Nostalgia Has Ruined My Life
‘From the discomfort of my own home I buy dresses, look up recipes, do online surveys.’ In Nostalgia Has Ruined My Life, an unnamed young woman in her late twenties navigates unemployment, boredom, chronic illness and online dating. Her activities are banal – applying for jobs, looking up horoscopes, managing depression, going on Tinder dates. ‘I want to tell someone I love them but there is no one to tell,’ she says. ‘Except my sister maybe. I want to pick blackberries on a farm and then die.’ She observes the ambiguities of social interactions, the absurd intimacies of sex and the indignity of everyday events, with a skepticism about the possibility of genuine emotion, or enlightenment. Like life, things are just unfolding, and sometimes, like life, they don’t actually get better. Zarah Butcher-McGunnigle’s novella-in-fragments blends artifice with sincerity, is darkly funny, and alive to the incongruous performance that constitutes getting by.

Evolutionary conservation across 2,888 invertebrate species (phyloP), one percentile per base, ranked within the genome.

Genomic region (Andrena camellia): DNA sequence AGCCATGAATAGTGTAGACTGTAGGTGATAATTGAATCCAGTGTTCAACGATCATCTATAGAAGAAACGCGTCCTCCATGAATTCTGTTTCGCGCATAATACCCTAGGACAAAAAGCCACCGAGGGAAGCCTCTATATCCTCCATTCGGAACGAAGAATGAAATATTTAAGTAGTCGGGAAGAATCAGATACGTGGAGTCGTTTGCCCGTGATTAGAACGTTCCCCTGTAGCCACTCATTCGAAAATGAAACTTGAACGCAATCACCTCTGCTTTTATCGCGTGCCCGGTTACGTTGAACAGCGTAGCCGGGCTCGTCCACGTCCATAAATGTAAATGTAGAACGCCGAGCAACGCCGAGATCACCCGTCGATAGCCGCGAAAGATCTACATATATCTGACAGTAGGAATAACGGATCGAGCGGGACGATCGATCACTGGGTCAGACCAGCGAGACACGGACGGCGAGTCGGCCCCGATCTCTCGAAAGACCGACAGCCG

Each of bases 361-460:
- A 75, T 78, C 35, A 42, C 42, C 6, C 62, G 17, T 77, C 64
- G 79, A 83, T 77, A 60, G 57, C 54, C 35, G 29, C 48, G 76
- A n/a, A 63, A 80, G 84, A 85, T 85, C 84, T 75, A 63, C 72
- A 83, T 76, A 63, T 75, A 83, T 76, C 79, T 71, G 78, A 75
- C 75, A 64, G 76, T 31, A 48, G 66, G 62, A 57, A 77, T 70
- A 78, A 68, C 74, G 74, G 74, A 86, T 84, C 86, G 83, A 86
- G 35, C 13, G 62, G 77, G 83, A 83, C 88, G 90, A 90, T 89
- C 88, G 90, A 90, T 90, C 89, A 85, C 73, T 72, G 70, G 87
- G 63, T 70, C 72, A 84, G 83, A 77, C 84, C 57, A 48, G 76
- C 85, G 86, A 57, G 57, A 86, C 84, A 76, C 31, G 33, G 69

This book is for anyone who feels they are waiting for life to begin. I’ve never read anything else like it. Butcher-McGunnigle is compulsively readable, hilarious, wonderful – a master of the whiplash turn, the dark plunge, and thrillingly, unapologetically negative energy.